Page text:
everyone in it is jst judging him. its a poem that was hard to analyze and
understand because it says " The Love Song of J. Alfred Prufrock" but its
not real about love its more about saddness and lonelyness he uses words
pharsez like "im not prince hamlet nor was i meant to be" explains that he
not a man of outspoken word and also over thinks things along with many
other things throughout the poem. overall it was a good poem and i enjoyd
maria from Australia
Comment 59 of 225, added on February 11th, 2009 at 10:19 PM.
In the first half of the poem, Prufrock uses various outdoor images (the
sky, streets, cheap restaurants and hotels, fog), and talks about how there
will be time for various things before "the taking of toast and tea", and
"time to turn back and descend the stair." This has led me to believe that
Prufrock is on his way to an afternoon tea, in which he is preparing to ask
this "overwhelming question". The overwhelming question is that Prufrock is
trying to tell a woman his romantic interest in her using imagery of
women's arms and clothing and the final few lines in which Prufrock laments
that the mermaids will not sing to him. Prufrock is trying to express some
deeper philosophical insight or disillusionment with society, but fears
rejection, pointing to statements that express a disillusionment with
society such as "I have measured out my life with coffee spoons". "The Love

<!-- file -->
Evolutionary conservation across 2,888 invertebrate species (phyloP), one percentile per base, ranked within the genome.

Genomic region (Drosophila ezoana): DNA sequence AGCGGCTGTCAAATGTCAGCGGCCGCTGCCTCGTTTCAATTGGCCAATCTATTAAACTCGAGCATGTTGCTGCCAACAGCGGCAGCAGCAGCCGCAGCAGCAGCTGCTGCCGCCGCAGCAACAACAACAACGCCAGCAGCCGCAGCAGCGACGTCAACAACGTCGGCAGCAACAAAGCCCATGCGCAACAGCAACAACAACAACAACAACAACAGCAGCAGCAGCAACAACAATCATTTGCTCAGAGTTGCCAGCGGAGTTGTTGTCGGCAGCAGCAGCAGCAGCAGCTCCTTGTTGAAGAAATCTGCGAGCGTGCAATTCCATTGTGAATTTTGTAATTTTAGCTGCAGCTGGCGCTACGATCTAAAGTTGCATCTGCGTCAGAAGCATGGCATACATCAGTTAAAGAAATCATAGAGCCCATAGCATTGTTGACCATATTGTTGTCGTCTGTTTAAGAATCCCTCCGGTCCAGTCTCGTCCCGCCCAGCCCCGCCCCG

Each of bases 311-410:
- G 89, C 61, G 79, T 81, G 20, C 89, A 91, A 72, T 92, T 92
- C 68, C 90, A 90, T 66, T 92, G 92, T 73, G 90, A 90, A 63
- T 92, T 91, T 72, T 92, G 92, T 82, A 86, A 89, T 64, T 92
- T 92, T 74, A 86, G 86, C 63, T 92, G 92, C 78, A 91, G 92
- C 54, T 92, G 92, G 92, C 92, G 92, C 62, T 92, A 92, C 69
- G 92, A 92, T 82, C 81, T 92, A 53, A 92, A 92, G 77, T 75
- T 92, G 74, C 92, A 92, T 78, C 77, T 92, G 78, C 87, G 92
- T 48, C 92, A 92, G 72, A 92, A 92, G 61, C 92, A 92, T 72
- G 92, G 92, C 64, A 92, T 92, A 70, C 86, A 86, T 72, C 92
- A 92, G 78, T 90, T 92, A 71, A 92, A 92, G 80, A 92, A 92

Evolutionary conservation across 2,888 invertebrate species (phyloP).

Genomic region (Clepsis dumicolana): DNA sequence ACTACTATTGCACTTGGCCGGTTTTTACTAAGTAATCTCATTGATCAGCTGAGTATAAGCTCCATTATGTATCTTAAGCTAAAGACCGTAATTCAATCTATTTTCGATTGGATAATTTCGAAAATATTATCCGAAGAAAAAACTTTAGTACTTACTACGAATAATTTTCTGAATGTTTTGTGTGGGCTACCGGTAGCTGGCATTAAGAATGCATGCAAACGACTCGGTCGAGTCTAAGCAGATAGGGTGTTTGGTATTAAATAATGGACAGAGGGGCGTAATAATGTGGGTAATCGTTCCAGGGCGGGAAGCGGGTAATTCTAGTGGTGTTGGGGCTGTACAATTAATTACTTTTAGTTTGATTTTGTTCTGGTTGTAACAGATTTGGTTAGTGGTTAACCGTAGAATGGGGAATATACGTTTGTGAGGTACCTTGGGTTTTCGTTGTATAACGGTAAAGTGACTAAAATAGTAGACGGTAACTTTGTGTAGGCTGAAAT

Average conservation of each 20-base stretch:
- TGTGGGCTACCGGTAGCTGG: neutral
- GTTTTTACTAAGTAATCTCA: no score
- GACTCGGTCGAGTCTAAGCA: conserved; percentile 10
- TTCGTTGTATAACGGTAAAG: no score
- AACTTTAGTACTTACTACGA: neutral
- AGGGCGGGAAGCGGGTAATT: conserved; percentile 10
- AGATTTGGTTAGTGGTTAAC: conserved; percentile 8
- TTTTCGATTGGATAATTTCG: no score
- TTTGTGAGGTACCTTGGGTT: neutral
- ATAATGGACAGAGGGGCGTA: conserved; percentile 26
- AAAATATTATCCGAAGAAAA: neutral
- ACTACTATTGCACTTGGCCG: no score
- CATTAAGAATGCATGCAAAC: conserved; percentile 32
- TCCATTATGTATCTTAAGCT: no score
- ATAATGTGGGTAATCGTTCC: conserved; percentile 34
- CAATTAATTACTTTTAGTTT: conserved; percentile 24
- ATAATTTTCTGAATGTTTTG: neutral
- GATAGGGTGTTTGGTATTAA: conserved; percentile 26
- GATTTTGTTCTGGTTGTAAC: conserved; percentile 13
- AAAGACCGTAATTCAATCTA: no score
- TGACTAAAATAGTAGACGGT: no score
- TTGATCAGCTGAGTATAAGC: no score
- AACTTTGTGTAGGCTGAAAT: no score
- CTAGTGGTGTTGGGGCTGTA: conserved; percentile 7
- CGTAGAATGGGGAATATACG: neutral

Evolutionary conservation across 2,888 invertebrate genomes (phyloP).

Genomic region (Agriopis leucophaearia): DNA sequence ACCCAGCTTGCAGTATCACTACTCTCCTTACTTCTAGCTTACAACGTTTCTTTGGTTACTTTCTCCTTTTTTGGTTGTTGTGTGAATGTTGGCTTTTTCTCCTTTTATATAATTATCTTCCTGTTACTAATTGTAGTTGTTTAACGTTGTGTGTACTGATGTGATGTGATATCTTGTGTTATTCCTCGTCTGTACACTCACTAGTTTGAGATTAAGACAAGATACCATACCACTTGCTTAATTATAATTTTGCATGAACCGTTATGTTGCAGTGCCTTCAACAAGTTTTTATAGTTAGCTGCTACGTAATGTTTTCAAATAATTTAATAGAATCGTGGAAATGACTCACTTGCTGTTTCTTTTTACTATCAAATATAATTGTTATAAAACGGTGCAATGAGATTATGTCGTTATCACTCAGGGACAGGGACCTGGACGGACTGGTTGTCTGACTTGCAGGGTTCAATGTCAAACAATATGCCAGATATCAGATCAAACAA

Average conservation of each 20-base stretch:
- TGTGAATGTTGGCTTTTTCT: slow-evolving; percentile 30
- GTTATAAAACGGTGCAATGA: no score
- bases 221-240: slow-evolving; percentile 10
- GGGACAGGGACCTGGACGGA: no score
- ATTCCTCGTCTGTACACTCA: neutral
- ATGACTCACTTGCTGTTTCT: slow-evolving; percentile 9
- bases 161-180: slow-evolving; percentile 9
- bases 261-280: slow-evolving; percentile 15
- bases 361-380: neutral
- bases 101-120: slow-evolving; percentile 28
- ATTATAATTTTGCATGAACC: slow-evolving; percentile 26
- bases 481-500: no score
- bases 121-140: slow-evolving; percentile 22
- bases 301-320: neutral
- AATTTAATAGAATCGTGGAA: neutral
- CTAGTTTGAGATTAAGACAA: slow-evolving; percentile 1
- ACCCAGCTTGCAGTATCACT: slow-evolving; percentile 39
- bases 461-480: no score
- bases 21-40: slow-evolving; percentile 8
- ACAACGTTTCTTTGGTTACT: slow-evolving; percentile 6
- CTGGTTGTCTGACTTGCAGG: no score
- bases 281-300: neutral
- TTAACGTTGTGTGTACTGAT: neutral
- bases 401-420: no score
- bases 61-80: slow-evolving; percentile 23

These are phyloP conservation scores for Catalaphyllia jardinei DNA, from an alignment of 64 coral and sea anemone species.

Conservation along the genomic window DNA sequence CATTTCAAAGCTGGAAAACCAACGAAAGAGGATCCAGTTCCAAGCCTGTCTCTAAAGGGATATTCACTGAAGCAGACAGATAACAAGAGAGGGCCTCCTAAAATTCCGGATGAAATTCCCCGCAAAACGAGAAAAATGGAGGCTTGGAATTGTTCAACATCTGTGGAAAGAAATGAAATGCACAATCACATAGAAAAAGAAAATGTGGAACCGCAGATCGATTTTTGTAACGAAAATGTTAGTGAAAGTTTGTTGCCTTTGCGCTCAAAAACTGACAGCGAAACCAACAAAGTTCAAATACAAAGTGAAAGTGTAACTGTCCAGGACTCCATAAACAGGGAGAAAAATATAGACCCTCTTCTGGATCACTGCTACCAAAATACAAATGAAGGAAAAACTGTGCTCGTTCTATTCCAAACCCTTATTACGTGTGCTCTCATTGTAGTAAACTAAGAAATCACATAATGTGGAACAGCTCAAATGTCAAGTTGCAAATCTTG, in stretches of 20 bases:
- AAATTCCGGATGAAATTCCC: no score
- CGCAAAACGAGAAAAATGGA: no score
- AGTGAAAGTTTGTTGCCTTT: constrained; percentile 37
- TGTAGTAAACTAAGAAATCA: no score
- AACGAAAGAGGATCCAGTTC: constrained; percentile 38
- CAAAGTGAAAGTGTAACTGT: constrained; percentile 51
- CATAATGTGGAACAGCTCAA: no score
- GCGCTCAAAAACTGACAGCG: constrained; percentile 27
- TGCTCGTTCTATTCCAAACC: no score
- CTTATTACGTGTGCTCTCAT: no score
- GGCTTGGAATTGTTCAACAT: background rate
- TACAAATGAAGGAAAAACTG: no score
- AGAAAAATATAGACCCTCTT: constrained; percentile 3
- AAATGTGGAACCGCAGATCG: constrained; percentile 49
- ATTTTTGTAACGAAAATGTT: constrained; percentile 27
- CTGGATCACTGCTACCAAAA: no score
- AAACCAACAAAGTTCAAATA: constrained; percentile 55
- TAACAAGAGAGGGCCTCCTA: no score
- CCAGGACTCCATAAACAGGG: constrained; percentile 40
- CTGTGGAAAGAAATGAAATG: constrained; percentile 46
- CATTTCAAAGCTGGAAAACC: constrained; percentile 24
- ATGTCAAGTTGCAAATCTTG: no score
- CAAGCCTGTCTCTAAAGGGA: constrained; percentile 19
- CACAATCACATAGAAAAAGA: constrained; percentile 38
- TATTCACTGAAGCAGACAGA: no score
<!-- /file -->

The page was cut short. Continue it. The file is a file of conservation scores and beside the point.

Song of J. Alfred Prufrock" also makes numerous allusions to other works,
which are often symbolic.
king kurva SASO from Macedonia
Comment 58 of 225, added on February 11th, 2009 at 10:07 PM.
the poem "THE LOVE SONG OF J.ALFRED PRUFROCK" is a really good poem and i
believe T.S Eliot did a really good job on it.
the types of techniques he uses really paint an image into my memory.
such techniques he uses is similies "like a patient etherised upon a table"
this particular line is really visual as it resembles the scene perfectly.
also he uses language that most people in the 21st century can understand
and relate to.
this poem shows that t.s eliot believed his life was worth nothing which to
him meant there was no point living.
bella =] from Australia
Comment 57 of 225, added on February 11th, 2009 at 10:11 PM.
T.S eliot is the best poet dude, i've ever read, i love his poems they make
me so emotional, i just love his works, when i read his poems the tense and
depressed aura reaches to me and makes me burst into tears.
Monica from Australia
Comment 56 of 225, added on February 11th, 2009 at 10:04 PM.
"The Love Song of J. Alfred Prufrock" T. S. Eliot
(Full name Thomas Stearns Eliot; also wrote under the pseudonyms Charles
Augustus Conybeare; Charles James Grimble, Reverend; Gus Krutzch; Muriel A.
Schwartz; J. A. D. Spence; Helen B. Trundlett) American-born English poet,
critic, essayist, dramatist, and editor.
The following entry presents criticism on Eliot's poem "The Love Song of J.
Alfred Prufrock" (1915). For further information on Eliot's life and
career, see CLC, Volumes 1, 2, 3, 6, 9, 10, 13, 15, 24, 34, 41, 55, and
This poem has been commented on more than 10 times. Click below to see the other comments.
1 2 3 4 5 6 7 8 9 10 11 12 13 14 15 16  18 19 20
21 22 23